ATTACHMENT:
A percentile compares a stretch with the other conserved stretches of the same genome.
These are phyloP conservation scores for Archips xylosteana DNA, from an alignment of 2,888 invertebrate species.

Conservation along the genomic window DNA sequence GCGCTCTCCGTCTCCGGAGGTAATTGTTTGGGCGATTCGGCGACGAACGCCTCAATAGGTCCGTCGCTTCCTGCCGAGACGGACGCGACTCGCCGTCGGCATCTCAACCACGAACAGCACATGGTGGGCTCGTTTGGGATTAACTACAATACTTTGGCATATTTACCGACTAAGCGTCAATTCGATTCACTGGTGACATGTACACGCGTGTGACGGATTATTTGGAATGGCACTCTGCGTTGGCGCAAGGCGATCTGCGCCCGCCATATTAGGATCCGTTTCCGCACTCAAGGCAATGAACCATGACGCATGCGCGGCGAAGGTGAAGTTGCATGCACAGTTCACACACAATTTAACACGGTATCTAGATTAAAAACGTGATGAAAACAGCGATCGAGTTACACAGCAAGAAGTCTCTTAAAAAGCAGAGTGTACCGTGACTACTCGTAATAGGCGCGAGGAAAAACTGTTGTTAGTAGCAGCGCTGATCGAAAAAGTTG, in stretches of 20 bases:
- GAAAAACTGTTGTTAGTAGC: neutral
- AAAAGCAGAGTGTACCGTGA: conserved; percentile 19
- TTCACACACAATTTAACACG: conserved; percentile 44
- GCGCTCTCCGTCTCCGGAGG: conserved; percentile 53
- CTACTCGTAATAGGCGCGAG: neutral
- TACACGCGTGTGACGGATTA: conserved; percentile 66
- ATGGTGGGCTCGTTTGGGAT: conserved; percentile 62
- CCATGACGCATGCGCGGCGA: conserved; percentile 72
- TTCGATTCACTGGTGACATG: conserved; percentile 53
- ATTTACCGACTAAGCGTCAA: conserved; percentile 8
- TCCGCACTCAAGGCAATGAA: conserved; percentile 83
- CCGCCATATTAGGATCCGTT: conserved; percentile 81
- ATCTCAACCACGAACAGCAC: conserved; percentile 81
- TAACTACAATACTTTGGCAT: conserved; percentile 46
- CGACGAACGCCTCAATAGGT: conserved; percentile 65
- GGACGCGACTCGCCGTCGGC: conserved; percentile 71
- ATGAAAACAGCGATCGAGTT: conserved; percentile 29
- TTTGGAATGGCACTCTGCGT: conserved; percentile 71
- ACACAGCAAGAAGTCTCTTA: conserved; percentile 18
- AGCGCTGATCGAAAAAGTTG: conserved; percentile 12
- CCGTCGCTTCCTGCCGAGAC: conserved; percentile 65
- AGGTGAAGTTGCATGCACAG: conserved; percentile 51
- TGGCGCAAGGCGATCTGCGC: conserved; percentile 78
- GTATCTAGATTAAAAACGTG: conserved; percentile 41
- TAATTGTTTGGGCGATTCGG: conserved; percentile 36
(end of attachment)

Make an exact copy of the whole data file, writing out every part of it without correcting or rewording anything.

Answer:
A percentile compares a stretch with the other conserved stretches of the same genome.
These are phyloP conservation scores for Archips xylosteana DNA, from an alignment of 2,888 invertebrate species.

Conservation along the genomic window DNA sequence GCGCTCTCCGTCTCCGGAGGTAATTGTTTGGGCGATTCGGCGACGAACGCCTCAATAGGTCCGTCGCTTCCTGCCGAGACGGACGCGACTCGCCGTCGGCATCTCAACCACGAACAGCACATGGTGGGCTCGTTTGGGATTAACTACAATACTTTGGCATATTTACCGACTAAGCGTCAATTCGATTCACTGGTGACATGTACACGCGTGTGACGGATTATTTGGAATGGCACTCTGCGTTGGCGCAAGGCGATCTGCGCCCGCCATATTAGGATCCGTTTCCGCACTCAAGGCAATGAACCATGACGCATGCGCGGCGAAGGTGAAGTTGCATGCACAGTTCACACACAATTTAACACGGTATCTAGATTAAAAACGTGATGAAAACAGCGATCGAGTTACACAGCAAGAAGTCTCTTAAAAAGCAGAGTGTACCGTGACTACTCGTAATAGGCGCGAGGAAAAACTGTTGTTAGTAGCAGCGCTGATCGAAAAAGTTG, in stretches of 20 bases:
- GAAAAACTGTTGTTAGTAGC: neutral
- AAAAGCAGAGTGTACCGTGA: conserved; percentile 19
- TTCACACACAATTTAACACG: conserved; percentile 44
- GCGCTCTCCGTCTCCGGAGG: conserved; percentile 53
- CTACTCGTAATAGGCGCGAG: neutral
- TACACGCGTGTGACGGATTA: conserved; percentile 66
- ATGGTGGGCTCGTTTGGGAT: conserved; percentile 62
- CCATGACGCATGCGCGGCGA: conserved; percentile 72
- TTCGATTCACTGGTGACATG: conserved; percentile 53
- ATTTACCGACTAAGCGTCAA: conserved; percentile 8
- TCCGCACTCAAGGCAATGAA: conserved; percentile 83
- CCGCCATATTAGGATCCGTT: conserved; percentile 81
- ATCTCAACCACGAACAGCAC: conserved; percentile 81
- TAACTACAATACTTTGGCAT: conserved; percentile 46
- CGACGAACGCCTCAATAGGT: conserved; percentile 65
- GGACGCGACTCGCCGTCGGC: conserved; percentile 71
- ATGAAAACAGCGATCGAGTT: conserved; percentile 29
- TTTGGAATGGCACTCTGCGT: conserved; percentile 71
- ACACAGCAAGAAGTCTCTTA: conserved; percentile 18
- AGCGCTGATCGAAAAAGTTG: conserved; percentile 12
- CCGTCGCTTCCTGCCGAGAC: conserved; percentile 65
- AGGTGAAGTTGCATGCACAG: conserved; percentile 51
- TGGCGCAAGGCGATCTGCGC: conserved; percentile 78
- GTATCTAGATTAAAAACGTG: conserved; percentile 41
- TAATTGTTTGGGCGATTCGG: conserved; percentile 36